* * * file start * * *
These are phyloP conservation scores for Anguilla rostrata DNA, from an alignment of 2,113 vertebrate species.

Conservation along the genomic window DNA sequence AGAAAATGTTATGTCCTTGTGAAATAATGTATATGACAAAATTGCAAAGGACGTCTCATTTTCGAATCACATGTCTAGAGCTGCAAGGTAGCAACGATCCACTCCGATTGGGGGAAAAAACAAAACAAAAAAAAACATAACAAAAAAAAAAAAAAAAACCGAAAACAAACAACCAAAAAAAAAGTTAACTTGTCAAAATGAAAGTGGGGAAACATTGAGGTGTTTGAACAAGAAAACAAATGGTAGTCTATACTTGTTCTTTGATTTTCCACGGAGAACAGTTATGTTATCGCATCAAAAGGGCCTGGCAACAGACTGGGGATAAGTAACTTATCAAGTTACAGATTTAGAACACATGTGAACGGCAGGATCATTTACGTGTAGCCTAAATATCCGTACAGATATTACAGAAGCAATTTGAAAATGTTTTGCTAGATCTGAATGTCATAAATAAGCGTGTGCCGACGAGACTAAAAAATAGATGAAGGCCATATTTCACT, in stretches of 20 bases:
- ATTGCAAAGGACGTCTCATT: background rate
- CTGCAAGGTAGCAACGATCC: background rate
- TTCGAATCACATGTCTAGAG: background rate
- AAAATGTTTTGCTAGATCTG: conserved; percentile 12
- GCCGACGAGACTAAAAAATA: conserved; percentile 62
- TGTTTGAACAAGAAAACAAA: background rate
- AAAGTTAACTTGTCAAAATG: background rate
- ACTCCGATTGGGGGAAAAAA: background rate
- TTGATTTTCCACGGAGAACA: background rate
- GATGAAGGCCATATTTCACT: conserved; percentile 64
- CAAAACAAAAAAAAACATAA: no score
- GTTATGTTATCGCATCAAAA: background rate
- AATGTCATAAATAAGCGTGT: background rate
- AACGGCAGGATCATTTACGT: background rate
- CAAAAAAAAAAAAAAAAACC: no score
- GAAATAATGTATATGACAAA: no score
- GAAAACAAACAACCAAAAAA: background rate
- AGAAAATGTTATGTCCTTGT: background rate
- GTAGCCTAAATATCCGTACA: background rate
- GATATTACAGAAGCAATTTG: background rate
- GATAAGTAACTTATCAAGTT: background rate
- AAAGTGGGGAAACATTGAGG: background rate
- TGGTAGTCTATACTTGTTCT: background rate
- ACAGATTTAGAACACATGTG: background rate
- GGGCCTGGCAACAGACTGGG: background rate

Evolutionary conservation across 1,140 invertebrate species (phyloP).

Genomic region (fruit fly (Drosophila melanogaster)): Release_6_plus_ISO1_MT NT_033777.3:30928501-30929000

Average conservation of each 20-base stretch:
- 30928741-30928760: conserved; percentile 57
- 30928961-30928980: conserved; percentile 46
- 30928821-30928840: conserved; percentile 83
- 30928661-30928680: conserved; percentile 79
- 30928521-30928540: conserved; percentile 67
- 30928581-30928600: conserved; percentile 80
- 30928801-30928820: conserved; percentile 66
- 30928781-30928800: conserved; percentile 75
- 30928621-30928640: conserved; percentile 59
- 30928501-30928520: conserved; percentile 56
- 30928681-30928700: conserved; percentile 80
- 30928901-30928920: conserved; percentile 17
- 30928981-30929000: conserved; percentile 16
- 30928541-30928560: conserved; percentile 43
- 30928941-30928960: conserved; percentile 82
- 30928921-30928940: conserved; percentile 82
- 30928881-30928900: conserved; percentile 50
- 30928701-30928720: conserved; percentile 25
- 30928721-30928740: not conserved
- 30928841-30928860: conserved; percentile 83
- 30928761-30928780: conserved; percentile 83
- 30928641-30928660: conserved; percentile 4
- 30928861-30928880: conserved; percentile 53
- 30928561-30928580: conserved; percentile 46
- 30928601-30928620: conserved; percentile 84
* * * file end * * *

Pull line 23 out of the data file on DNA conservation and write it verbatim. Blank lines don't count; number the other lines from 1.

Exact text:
- GATAAGTAACTTATCAAGTT: background rate